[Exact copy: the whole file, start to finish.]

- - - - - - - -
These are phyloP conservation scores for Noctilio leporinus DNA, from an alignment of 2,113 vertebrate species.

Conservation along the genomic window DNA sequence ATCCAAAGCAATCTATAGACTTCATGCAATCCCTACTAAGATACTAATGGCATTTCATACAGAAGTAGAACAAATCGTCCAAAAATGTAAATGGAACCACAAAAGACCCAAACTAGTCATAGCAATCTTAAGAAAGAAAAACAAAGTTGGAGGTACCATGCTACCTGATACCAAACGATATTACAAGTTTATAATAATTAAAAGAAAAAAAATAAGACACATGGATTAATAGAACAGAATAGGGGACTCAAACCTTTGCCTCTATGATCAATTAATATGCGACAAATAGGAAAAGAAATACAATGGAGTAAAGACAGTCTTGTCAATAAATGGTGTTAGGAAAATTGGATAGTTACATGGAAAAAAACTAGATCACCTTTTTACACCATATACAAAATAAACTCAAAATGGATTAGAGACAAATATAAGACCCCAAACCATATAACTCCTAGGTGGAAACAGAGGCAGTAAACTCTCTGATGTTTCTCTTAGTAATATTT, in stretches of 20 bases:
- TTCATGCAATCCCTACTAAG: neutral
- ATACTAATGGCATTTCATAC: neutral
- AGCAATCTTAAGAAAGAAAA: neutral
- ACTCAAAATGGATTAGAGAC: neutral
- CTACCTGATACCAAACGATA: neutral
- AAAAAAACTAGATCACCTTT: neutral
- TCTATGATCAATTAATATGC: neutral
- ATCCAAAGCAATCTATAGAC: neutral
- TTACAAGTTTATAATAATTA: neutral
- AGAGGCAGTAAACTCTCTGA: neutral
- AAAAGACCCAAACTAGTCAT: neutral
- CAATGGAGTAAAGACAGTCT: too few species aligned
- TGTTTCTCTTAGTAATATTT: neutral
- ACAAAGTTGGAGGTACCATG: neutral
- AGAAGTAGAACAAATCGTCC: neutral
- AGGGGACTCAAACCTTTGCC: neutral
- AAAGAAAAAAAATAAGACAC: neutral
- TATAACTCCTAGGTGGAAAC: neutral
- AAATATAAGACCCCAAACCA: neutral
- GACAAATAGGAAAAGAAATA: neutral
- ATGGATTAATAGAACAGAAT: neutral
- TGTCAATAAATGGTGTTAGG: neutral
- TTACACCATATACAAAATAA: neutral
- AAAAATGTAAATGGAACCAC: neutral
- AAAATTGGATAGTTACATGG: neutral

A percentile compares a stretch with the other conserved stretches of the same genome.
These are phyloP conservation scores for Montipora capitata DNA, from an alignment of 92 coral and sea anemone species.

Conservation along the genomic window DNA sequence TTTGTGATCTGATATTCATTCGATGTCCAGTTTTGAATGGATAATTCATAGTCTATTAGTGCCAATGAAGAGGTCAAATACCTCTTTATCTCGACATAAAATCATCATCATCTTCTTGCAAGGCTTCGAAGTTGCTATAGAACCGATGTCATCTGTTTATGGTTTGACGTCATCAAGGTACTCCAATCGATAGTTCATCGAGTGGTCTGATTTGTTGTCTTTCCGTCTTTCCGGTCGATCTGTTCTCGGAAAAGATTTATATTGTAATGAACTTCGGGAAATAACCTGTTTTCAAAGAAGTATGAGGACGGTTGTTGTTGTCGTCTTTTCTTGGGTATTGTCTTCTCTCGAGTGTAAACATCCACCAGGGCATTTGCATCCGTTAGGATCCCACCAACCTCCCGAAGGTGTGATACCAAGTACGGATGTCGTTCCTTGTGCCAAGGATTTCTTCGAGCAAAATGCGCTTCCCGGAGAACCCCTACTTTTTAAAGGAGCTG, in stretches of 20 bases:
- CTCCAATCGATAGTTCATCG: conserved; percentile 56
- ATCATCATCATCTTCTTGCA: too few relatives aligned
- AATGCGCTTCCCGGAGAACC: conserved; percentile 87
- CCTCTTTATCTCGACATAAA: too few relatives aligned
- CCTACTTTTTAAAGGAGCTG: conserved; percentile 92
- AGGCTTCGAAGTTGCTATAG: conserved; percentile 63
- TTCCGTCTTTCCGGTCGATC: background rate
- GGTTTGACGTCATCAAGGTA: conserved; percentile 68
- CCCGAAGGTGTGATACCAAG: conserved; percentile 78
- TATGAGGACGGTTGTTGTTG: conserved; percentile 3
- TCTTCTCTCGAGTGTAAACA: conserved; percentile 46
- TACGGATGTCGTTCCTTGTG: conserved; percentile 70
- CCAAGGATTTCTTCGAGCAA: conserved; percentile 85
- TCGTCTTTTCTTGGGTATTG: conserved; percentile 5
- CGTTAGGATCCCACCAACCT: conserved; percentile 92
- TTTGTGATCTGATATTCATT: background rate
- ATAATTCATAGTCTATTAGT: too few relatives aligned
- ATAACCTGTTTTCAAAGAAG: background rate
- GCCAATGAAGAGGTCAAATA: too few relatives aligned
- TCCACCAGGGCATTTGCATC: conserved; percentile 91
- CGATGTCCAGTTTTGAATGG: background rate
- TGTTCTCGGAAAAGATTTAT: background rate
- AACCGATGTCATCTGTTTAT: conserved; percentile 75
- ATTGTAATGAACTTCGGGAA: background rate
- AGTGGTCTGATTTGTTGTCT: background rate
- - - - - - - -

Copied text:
These are phyloP conservation scores for Noctilio leporinus DNA, from an alignment of 2,113 vertebrate species.

Conservation along the genomic window DNA sequence ATCCAAAGCAATCTATAGACTTCATGCAATCCCTACTAAGATACTAATGGCATTTCATACAGAAGTAGAACAAATCGTCCAAAAATGTAAATGGAACCACAAAAGACCCAAACTAGTCATAGCAATCTTAAGAAAGAAAAACAAAGTTGGAGGTACCATGCTACCTGATACCAAACGATATTACAAGTTTATAATAATTAAAAGAAAAAAAATAAGACACATGGATTAATAGAACAGAATAGGGGACTCAAACCTTTGCCTCTATGATCAATTAATATGCGACAAATAGGAAAAGAAATACAATGGAGTAAAGACAGTCTTGTCAATAAATGGTGTTAGGAAAATTGGATAGTTACATGGAAAAAAACTAGATCACCTTTTTACACCATATACAAAATAAACTCAAAATGGATTAGAGACAAATATAAGACCCCAAACCATATAACTCCTAGGTGGAAACAGAGGCAGTAAACTCTCTGATGTTTCTCTTAGTAATATTT, in stretches of 20 bases:
- TTCATGCAATCCCTACTAAG: neutral
- ATACTAATGGCATTTCATAC: neutral
- AGCAATCTTAAGAAAGAAAA: neutral
- ACTCAAAATGGATTAGAGAC: neutral
- CTACCTGATACCAAACGATA: neutral
- AAAAAAACTAGATCACCTTT: neutral
- TCTATGATCAATTAATATGC: neutral
- ATCCAAAGCAATCTATAGAC: neutral
- TTACAAGTTTATAATAATTA: neutral
- AGAGGCAGTAAACTCTCTGA: neutral
- AAAAGACCCAAACTAGTCAT: neutral
- CAATGGAGTAAAGACAGTCT: too few species aligned
- TGTTTCTCTTAGTAATATTT: neutral
- ACAAAGTTGGAGGTACCATG: neutral
- AGAAGTAGAACAAATCGTCC: neutral
- AGGGGACTCAAACCTTTGCC: neutral
- AAAGAAAAAAAATAAGACAC: neutral
- TATAACTCCTAGGTGGAAAC: neutral
- AAATATAAGACCCCAAACCA: neutral
- GACAAATAGGAAAAGAAATA: neutral
- ATGGATTAATAGAACAGAAT: neutral
- TGTCAATAAATGGTGTTAGG: neutral
- TTACACCATATACAAAATAA: neutral
- AAAAATGTAAATGGAACCAC: neutral
- AAAATTGGATAGTTACATGG: neutral

A percentile compares a stretch with the other conserved stretches of the same genome.
These are phyloP conservation scores for Montipora capitata DNA, from an alignment of 92 coral and sea anemone species.

Conservation along the genomic window DNA sequence TTTGTGATCTGATATTCATTCGATGTCCAGTTTTGAATGGATAATTCATAGTCTATTAGTGCCAATGAAGAGGTCAAATACCTCTTTATCTCGACATAAAATCATCATCATCTTCTTGCAAGGCTTCGAAGTTGCTATAGAACCGATGTCATCTGTTTATGGTTTGACGTCATCAAGGTACTCCAATCGATAGTTCATCGAGTGGTCTGATTTGTTGTCTTTCCGTCTTTCCGGTCGATCTGTTCTCGGAAAAGATTTATATTGTAATGAACTTCGGGAAATAACCTGTTTTCAAAGAAGTATGAGGACGGTTGTTGTTGTCGTCTTTTCTTGGGTATTGTCTTCTCTCGAGTGTAAACATCCACCAGGGCATTTGCATCCGTTAGGATCCCACCAACCTCCCGAAGGTGTGATACCAAGTACGGATGTCGTTCCTTGTGCCAAGGATTTCTTCGAGCAAAATGCGCTTCCCGGAGAACCCCTACTTTTTAAAGGAGCTG, in stretches of 20 bases:
- CTCCAATCGATAGTTCATCG: conserved; percentile 56
- ATCATCATCATCTTCTTGCA: too few relatives aligned
- AATGCGCTTCCCGGAGAACC: conserved; percentile 87
- CCTCTTTATCTCGACATAAA: too few relatives aligned
- CCTACTTTTTAAAGGAGCTG: conserved; percentile 92
- AGGCTTCGAAGTTGCTATAG: conserved; percentile 63
- TTCCGTCTTTCCGGTCGATC: background rate
- GGTTTGACGTCATCAAGGTA: conserved; percentile 68
- CCCGAAGGTGTGATACCAAG: conserved; percentile 78
- TATGAGGACGGTTGTTGTTG: conserved; percentile 3
- TCTTCTCTCGAGTGTAAACA: conserved; percentile 46
- TACGGATGTCGTTCCTTGTG: conserved; percentile 70
- CCAAGGATTTCTTCGAGCAA: conserved; percentile 85
- TCGTCTTTTCTTGGGTATTG: conserved; percentile 5
- CGTTAGGATCCCACCAACCT: conserved; percentile 92
- TTTGTGATCTGATATTCATT: background rate
- ATAATTCATAGTCTATTAGT: too few relatives aligned
- ATAACCTGTTTTCAAAGAAG: background rate
- GCCAATGAAGAGGTCAAATA: too few relatives aligned
- TCCACCAGGGCATTTGCATC: conserved; percentile 91
- CGATGTCCAGTTTTGAATGG: background rate
- TGTTCTCGGAAAAGATTTAT: background rate
- AACCGATGTCATCTGTTTAT: conserved; percentile 75
- ATTGTAATGAACTTCGGGAA: background rate
- AGTGGTCTGATTTGTTGTCT: background rate